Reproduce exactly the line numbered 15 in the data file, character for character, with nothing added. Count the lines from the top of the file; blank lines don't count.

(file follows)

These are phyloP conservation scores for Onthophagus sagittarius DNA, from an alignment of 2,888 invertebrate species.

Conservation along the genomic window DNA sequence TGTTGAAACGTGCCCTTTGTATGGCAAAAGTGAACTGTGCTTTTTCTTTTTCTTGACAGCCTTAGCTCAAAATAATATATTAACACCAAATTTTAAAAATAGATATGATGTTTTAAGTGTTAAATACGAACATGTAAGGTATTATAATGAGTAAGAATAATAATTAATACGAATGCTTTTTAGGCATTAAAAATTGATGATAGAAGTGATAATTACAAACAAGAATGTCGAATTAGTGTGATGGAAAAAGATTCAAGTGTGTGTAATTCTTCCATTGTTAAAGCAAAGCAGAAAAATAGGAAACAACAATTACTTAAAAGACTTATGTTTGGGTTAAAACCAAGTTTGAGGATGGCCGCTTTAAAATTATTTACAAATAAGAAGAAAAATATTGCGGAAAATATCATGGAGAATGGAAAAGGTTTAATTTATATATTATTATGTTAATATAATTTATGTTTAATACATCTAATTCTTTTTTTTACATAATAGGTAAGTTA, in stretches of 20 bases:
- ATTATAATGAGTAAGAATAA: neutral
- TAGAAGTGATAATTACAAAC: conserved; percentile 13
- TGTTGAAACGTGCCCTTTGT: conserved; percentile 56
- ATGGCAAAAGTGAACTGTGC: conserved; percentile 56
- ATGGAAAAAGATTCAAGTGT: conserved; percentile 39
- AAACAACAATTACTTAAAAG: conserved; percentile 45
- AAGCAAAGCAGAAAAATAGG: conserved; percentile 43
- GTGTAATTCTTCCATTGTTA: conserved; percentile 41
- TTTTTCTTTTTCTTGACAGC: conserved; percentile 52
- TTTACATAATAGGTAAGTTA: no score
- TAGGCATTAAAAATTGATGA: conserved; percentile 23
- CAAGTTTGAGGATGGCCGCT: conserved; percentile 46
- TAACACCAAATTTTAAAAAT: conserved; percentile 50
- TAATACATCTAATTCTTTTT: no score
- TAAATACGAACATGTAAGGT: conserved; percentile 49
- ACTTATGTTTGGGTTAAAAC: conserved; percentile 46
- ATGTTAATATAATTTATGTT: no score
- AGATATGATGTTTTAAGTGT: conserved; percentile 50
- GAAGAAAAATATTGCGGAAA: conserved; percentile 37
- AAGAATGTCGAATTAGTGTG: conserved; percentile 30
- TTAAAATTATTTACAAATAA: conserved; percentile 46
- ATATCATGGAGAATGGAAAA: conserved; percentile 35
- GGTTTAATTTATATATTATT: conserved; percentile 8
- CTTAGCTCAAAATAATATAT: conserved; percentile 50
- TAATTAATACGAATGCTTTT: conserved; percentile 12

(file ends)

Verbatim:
- TAACACCAAATTTTAAAAAT: conserved; percentile 50